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Grandparent Visitation Denied Without Showing Of Harm To Grandchildren

Grandparent Visitation Denied Without Showing Of Harm To Grandchildren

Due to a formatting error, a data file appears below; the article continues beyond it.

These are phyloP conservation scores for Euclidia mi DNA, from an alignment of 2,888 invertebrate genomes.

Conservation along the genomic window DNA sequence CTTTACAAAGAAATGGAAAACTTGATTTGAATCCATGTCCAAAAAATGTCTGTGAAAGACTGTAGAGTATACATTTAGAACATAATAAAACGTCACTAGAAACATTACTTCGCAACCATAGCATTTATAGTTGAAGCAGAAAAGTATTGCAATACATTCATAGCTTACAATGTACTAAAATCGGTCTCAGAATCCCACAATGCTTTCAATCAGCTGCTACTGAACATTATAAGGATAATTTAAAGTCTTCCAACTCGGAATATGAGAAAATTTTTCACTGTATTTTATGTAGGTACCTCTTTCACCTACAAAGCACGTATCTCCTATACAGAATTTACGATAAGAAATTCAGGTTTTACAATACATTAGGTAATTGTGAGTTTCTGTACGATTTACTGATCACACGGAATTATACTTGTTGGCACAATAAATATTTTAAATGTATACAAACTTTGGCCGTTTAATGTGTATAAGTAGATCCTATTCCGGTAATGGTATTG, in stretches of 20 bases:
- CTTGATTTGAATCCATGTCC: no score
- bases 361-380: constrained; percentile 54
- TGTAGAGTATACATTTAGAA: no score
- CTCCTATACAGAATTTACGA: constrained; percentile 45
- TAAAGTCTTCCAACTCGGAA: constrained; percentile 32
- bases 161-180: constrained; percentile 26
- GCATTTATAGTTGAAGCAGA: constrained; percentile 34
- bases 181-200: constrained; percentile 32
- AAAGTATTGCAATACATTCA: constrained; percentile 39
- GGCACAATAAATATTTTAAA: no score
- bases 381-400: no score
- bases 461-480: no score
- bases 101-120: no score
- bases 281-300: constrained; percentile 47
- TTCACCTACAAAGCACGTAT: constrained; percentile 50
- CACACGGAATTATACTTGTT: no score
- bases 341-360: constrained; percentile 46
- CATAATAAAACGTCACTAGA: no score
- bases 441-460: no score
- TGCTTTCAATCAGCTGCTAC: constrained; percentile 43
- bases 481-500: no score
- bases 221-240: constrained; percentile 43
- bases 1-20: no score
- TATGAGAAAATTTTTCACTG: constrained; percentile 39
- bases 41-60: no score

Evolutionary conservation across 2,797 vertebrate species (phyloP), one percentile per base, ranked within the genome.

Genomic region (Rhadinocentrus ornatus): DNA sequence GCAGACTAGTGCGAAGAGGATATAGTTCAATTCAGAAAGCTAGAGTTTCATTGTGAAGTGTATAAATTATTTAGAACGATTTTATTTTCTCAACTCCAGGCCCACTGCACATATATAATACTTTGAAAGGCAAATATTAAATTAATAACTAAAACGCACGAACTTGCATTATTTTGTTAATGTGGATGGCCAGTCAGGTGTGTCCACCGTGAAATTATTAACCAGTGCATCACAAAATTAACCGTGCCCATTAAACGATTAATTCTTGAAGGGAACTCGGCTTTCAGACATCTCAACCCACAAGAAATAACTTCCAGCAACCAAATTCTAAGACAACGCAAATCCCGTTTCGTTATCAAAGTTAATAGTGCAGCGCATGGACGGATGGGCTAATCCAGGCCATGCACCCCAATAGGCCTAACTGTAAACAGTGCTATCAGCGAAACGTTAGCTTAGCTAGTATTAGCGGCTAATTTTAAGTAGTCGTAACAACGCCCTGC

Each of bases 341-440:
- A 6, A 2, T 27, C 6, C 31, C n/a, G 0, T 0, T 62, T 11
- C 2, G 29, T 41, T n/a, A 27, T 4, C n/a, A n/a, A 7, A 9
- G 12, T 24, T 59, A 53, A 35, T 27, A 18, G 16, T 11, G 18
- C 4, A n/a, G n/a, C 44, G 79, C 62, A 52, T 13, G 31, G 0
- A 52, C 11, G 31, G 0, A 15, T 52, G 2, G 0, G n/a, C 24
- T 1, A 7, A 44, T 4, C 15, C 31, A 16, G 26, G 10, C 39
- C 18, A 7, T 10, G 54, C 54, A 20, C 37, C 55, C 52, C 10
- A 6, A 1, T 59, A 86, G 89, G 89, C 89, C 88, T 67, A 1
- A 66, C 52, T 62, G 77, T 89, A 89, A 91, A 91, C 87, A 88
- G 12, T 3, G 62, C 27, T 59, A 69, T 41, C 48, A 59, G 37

In Loser v. Witt, the Plaintiffs appealed the dismissal of their Complaint seeking grandparent visitation. The Appellate Division affirmed the decision of the Family Court. In 2005, the Defendants, Melissa Witt and Eric Loser were living together along with Melissa’s son from a previous relationship, when Melissa gave birth to their son. The Plaintiffs in this case are Eric’s parents. In 2007, Melissa and Eric split up which resulted in litigation with regard to child custody, upon which the relationship between Melissa and the Plaintiffs, Eric’s parents, deteriorated. Eventually Melissa and Eric resolved their differences but the relationship between Melissa and the Plaintiffs never recovered. In 2013, Eric disallowed the Plaintiffs from having any contact with the children. Eric believed, at the time, that his father was harassing Melissa and attempting to undermine her relationships with the children. In August of that year, the Plaintiffs filed a Complaint in the Family Court seeking visitation with their grandchildren. The Plaintiffs requested a plenary hearing and the opportunity to conduct a psychological evaluation of the children. The Plaintiffs contended that they had a very close relationship with the children – seeing them two to three times a week and had taken them on annual vacations. They admitted though that they were never full time care-takers. After oral argument, the Family Court judge dismissed the Plaintiff’s Complaint concluding that the Plaintiffs “failed to meet the required threshold showing of [particularized] harm to subject the parents and the children to further litigation.” The Plaintiffs appealed. According to the Appellate Division, parents have a fundamental right to “make decisions regarding the care and custody of their children.” Moriarty v. Bradt, 177 N.J. 84,88, 827 A.2d 203 (2003). Ordinarily, courts do not interfere with a fit parent’s decision to prevent contact between his or her child and the child’s grandparents. Rente v. Rente, 390 N.J. Super. 487, 493, 915 A.2d 1099 (App. Div. 2007). Grandparents can force “grandparent visitation over the wishes of a fit parent” if they can prove by a preponderance of the evidence that visitation is necessary to avoid harm to the child. Moriarty, supra, 177 N.J. at 115, 117. To persuade the court that a child will be harmed by the absence of visitation, grandparents may present either expert or factual evidence. First, grandparents must make a “clear and specific allegation of concrete harm to the children.” Daniels v. Daniels, 381 N.J. Super. 286, 294, 885 A.2d 524 (App. Div. 2005). In this case, the Appellate Court found that the Plaintiffs have not alleged concrete facts demonstrating that the Defendant’s parental decision to prohibit contact will cause significant harm to the children. Therefore, the decision of the Family Court was affirmed. Child custody and grandparent’s rights cases are of the most emotional and difficult cases in all of family law. If you anticipate that you may want to petition the court for a modification of your current child custody arrangement it is critical that you seek out the advice of an experienced attorney before moving forward. For more information about child custody, parenting time, child support, or other family law matters in New Jersey visit the DarlingFirm.com. This blog is for informational purposes and in no way is intended to replace the advice of an attorney.

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